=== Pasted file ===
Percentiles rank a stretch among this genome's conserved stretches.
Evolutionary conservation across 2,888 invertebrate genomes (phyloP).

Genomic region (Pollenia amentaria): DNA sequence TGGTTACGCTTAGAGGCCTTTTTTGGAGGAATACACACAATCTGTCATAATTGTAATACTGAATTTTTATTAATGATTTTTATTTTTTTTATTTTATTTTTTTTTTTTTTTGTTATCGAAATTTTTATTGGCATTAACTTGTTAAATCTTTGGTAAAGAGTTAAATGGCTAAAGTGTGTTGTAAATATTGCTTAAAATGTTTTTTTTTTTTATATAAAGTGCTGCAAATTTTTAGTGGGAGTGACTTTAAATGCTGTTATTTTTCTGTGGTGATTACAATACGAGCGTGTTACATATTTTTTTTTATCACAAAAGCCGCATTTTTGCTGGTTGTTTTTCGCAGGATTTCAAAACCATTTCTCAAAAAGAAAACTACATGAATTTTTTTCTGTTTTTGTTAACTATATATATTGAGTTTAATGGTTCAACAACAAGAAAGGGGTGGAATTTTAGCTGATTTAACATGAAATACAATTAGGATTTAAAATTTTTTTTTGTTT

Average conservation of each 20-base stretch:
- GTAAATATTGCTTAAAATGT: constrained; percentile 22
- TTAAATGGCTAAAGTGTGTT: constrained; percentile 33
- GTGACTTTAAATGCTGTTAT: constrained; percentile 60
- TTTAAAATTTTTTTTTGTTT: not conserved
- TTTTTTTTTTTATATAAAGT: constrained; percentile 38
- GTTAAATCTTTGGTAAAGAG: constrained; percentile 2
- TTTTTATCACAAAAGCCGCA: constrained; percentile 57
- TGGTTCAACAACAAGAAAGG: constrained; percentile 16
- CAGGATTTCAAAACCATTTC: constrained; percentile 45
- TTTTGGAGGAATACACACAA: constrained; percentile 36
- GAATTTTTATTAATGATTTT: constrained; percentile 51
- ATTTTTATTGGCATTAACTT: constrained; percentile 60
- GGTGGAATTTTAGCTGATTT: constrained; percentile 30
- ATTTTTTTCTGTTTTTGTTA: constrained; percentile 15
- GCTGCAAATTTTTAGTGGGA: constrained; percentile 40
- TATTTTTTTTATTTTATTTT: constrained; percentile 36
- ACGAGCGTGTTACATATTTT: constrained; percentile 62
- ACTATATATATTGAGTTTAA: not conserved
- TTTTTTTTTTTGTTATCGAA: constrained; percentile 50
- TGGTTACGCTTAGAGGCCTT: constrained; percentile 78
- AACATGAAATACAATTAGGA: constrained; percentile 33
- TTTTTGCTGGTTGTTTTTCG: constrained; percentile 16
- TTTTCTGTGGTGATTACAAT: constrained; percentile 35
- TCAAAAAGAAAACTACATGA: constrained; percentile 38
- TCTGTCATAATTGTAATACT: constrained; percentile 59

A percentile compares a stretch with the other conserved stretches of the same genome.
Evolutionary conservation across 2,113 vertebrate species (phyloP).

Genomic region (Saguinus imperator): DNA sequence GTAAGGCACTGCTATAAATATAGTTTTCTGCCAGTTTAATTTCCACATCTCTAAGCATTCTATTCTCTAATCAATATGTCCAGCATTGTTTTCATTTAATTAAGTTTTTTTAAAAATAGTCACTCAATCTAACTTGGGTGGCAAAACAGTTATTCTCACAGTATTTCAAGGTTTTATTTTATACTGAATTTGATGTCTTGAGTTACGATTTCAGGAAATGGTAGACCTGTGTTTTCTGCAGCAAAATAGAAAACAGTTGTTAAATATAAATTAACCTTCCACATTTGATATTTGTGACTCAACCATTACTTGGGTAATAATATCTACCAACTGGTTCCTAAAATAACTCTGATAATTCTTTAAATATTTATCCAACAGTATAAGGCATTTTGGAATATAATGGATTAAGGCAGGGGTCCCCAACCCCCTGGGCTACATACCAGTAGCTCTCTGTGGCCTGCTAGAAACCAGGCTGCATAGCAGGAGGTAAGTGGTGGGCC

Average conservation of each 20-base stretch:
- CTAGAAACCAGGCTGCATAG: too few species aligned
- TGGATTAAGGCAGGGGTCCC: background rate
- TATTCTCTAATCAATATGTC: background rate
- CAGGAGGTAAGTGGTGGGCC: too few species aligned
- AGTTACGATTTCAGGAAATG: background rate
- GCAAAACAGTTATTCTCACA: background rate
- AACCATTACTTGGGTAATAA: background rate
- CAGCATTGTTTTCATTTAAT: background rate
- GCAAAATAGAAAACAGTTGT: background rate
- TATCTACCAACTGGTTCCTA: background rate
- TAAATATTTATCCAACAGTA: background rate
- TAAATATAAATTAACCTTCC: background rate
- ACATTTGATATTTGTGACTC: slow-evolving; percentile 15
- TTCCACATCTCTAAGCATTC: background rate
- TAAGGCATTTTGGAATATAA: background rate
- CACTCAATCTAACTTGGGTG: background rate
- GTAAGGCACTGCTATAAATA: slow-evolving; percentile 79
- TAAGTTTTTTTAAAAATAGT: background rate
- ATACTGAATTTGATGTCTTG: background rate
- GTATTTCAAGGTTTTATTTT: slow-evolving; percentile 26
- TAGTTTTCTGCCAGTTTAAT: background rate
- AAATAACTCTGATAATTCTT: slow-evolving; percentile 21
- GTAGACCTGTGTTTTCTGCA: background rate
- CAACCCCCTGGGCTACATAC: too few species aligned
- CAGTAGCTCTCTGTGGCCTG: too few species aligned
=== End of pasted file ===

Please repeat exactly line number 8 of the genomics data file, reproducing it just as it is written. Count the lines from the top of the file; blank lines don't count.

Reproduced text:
- TTTAAAATTTTTTTTTGTTT: not conserved